Examining the precision and stability with which the emitter control circuitry and software of the Phase 2 device achieves stable temperature control by varying power (‘beam value) with time fixed and at different distances, FIG. 6 illustrates the integrals of this relationship, which are as expected: the almost planar shape of the integral surfaces reveal good emitter control at each of the distances employed in this test and illustrate the dependence of target temperature on both power and distance.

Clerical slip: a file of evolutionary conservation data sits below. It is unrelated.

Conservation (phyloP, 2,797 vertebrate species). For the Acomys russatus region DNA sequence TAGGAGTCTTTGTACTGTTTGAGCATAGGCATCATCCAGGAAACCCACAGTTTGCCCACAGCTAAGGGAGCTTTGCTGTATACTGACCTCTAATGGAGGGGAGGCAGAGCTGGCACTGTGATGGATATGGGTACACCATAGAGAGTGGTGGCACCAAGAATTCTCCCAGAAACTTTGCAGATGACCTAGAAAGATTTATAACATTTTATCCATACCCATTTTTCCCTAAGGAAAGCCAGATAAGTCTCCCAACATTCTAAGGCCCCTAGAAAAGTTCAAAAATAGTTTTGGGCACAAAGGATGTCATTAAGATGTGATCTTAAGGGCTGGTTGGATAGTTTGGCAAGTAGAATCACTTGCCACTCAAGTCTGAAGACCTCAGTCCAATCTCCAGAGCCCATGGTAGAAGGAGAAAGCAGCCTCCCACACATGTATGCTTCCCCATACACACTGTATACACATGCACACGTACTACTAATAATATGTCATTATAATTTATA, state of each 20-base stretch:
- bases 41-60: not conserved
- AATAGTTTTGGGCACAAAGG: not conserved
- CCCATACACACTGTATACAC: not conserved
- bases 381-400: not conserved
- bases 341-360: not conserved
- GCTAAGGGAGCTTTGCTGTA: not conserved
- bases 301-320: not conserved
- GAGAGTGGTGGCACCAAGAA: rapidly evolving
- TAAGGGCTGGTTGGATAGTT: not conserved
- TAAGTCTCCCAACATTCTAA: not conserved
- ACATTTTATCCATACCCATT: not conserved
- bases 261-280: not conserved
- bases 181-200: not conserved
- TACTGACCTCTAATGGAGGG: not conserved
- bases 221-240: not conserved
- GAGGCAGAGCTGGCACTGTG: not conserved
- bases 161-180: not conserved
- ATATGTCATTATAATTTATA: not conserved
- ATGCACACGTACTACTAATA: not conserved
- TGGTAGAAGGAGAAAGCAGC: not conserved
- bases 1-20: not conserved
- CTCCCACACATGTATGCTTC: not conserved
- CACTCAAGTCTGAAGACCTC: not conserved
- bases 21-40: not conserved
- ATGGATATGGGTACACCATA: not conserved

The above-derived power values from the optical bench study illustrated in FIG. 5 were then input as parameters into the power control feedback software, so that the device would autoregulate power output in response to detected changes in sonar-ranging distance to the target sensor according to the algorithm of FIG. 4. The optical bench procedure was then employed to dynamically vary the HBD-target distance, in order to detect and measure such dynamic autoregulation: the HBD being driven either away from or toward the target during the 20 second heating period. FIG. 7 illustrates these data with the improved Sonar (Phase 2B) HBD being moved toward the target (at the fifth second, arrow in FIG. 7) from the far point to the ‘nominal’ operating distance, then from the far point to the near point, and from the nominal distance to the near point. All three curves (which are the means of replicates) are essentially coincident (R2=0.98, p>0.05). Thus, the sonar controlled feedback regulation of beam power with distance successfully auto-regulates a substantially constant heating profile at the target, and, further, regardless of distance and regardless of movement, the improved hand-held Sonar HBD achieves the same heating characteristics as the Basic (arm-mounted) HBD device within the limits tested.